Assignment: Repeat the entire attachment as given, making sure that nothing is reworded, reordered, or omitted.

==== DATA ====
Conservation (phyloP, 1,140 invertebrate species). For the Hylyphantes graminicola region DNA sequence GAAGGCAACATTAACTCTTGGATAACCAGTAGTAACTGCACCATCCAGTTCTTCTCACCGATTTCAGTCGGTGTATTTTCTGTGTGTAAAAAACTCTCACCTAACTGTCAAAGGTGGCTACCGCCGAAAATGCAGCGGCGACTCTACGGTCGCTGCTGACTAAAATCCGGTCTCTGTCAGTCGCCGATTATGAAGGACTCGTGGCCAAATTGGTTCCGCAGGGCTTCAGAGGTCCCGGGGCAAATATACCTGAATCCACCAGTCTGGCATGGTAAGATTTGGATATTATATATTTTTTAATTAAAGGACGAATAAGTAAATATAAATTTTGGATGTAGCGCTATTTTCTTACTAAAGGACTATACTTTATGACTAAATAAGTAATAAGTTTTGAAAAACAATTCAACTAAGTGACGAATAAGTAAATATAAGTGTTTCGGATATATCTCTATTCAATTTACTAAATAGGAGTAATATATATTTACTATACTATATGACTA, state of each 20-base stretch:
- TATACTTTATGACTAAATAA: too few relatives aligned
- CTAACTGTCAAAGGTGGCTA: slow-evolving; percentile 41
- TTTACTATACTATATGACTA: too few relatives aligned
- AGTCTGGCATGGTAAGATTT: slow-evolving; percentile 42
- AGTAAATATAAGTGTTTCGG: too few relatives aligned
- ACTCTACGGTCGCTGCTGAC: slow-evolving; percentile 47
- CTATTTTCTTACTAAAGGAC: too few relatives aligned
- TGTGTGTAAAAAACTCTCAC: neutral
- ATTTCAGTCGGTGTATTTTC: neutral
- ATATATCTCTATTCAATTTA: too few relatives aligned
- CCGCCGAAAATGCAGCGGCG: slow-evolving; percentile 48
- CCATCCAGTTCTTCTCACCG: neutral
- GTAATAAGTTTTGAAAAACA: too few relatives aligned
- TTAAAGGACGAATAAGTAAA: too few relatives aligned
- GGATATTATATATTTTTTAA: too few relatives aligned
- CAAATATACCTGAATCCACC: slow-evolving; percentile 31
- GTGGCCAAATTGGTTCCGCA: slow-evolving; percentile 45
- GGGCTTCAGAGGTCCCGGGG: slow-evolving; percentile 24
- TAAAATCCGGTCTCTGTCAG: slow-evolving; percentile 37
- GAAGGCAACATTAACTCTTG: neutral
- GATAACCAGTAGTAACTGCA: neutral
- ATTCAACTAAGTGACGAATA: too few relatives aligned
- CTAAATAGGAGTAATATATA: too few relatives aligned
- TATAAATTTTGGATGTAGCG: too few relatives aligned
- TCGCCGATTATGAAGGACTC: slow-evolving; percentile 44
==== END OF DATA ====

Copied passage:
Conservation (phyloP, 1,140 invertebrate species). For the Hylyphantes graminicola region DNA sequence GAAGGCAACATTAACTCTTGGATAACCAGTAGTAACTGCACCATCCAGTTCTTCTCACCGATTTCAGTCGGTGTATTTTCTGTGTGTAAAAAACTCTCACCTAACTGTCAAAGGTGGCTACCGCCGAAAATGCAGCGGCGACTCTACGGTCGCTGCTGACTAAAATCCGGTCTCTGTCAGTCGCCGATTATGAAGGACTCGTGGCCAAATTGGTTCCGCAGGGCTTCAGAGGTCCCGGGGCAAATATACCTGAATCCACCAGTCTGGCATGGTAAGATTTGGATATTATATATTTTTTAATTAAAGGACGAATAAGTAAATATAAATTTTGGATGTAGCGCTATTTTCTTACTAAAGGACTATACTTTATGACTAAATAAGTAATAAGTTTTGAAAAACAATTCAACTAAGTGACGAATAAGTAAATATAAGTGTTTCGGATATATCTCTATTCAATTTACTAAATAGGAGTAATATATATTTACTATACTATATGACTA, state of each 20-base stretch:
- TATACTTTATGACTAAATAA: too few relatives aligned
- CTAACTGTCAAAGGTGGCTA: slow-evolving; percentile 41
- TTTACTATACTATATGACTA: too few relatives aligned
- AGTCTGGCATGGTAAGATTT: slow-evolving; percentile 42
- AGTAAATATAAGTGTTTCGG: too few relatives aligned
- ACTCTACGGTCGCTGCTGAC: slow-evolving; percentile 47
- CTATTTTCTTACTAAAGGAC: too few relatives aligned
- TGTGTGTAAAAAACTCTCAC: neutral
- ATTTCAGTCGGTGTATTTTC: neutral
- ATATATCTCTATTCAATTTA: too few relatives aligned
- CCGCCGAAAATGCAGCGGCG: slow-evolving; percentile 48
- CCATCCAGTTCTTCTCACCG: neutral
- GTAATAAGTTTTGAAAAACA: too few relatives aligned
- TTAAAGGACGAATAAGTAAA: too few relatives aligned
- GGATATTATATATTTTTTAA: too few relatives aligned
- CAAATATACCTGAATCCACC: slow-evolving; percentile 31
- GTGGCCAAATTGGTTCCGCA: slow-evolving; percentile 45
- GGGCTTCAGAGGTCCCGGGG: slow-evolving; percentile 24
- TAAAATCCGGTCTCTGTCAG: slow-evolving; percentile 37
- GAAGGCAACATTAACTCTTG: neutral
- GATAACCAGTAGTAACTGCA: neutral
- ATTCAACTAAGTGACGAATA: too few relatives aligned
- CTAAATAGGAGTAATATATA: too few relatives aligned
- TATAAATTTTGGATGTAGCG: too few relatives aligned
- TCGCCGATTATGAAGGACTC: slow-evolving; percentile 44